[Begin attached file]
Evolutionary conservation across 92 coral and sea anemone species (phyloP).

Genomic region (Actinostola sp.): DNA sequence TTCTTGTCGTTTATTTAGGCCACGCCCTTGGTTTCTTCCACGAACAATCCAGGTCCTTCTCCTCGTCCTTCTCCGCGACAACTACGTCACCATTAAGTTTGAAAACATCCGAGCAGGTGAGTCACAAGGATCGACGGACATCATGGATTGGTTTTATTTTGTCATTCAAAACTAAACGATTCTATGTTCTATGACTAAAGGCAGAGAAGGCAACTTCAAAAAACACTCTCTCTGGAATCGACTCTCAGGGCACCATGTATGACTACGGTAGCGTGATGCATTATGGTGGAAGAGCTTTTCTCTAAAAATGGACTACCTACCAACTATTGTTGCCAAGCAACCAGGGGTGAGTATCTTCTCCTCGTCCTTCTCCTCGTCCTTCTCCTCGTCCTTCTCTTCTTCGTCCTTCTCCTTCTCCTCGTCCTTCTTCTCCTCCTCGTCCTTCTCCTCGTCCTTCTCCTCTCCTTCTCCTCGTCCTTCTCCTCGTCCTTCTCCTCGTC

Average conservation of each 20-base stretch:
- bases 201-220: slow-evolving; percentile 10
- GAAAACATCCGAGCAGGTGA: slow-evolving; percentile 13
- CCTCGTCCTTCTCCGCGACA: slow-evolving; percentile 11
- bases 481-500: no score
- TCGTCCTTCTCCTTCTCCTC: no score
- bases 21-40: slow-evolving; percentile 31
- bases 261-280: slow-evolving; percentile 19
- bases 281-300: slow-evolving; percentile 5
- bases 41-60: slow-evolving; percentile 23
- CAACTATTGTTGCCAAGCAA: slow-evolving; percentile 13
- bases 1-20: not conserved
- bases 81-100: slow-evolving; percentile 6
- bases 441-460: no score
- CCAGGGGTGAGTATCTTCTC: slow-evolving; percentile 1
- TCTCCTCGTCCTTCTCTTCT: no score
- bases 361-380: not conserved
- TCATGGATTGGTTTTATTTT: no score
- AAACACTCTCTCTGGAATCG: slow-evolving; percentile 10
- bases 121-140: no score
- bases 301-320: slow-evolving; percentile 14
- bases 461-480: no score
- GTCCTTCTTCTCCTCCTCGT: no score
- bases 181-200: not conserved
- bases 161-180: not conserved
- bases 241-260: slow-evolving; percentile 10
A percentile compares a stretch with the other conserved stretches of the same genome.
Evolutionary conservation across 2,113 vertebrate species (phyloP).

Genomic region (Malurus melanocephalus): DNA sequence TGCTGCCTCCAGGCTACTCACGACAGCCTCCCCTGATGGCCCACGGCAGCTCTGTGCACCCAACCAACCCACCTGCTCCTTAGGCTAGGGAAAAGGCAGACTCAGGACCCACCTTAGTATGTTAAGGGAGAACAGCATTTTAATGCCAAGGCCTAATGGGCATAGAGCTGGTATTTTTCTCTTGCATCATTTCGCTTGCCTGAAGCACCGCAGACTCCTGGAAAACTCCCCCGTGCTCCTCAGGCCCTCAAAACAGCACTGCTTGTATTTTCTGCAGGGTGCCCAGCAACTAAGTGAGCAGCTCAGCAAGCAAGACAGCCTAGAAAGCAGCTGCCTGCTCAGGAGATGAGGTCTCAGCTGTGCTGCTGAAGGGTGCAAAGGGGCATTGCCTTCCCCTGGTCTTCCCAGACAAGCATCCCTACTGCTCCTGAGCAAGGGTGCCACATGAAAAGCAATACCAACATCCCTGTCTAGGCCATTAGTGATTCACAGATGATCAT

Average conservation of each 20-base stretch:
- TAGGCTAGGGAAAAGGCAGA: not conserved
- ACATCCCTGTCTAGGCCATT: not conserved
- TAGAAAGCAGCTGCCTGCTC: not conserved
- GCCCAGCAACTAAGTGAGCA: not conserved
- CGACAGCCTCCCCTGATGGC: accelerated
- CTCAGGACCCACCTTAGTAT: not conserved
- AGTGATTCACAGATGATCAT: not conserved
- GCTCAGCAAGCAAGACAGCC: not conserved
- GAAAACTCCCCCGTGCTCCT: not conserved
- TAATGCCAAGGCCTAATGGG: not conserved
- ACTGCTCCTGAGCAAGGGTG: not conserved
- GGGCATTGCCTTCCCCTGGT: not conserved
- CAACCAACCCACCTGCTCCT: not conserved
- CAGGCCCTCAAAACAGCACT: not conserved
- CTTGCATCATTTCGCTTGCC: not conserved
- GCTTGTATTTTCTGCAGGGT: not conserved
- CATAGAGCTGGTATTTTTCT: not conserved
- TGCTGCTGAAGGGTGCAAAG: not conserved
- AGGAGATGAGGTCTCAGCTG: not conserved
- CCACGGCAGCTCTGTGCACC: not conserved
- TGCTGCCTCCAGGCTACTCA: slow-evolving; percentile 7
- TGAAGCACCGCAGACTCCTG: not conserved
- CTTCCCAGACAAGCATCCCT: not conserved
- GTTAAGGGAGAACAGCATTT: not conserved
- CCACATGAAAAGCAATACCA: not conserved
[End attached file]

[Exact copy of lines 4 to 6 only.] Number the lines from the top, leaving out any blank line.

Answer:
- bases 201-220: slow-evolving; percentile 10
- GAAAACATCCGAGCAGGTGA: slow-evolving; percentile 13
- CCTCGTCCTTCTCCGCGACA: slow-evolving; percentile 11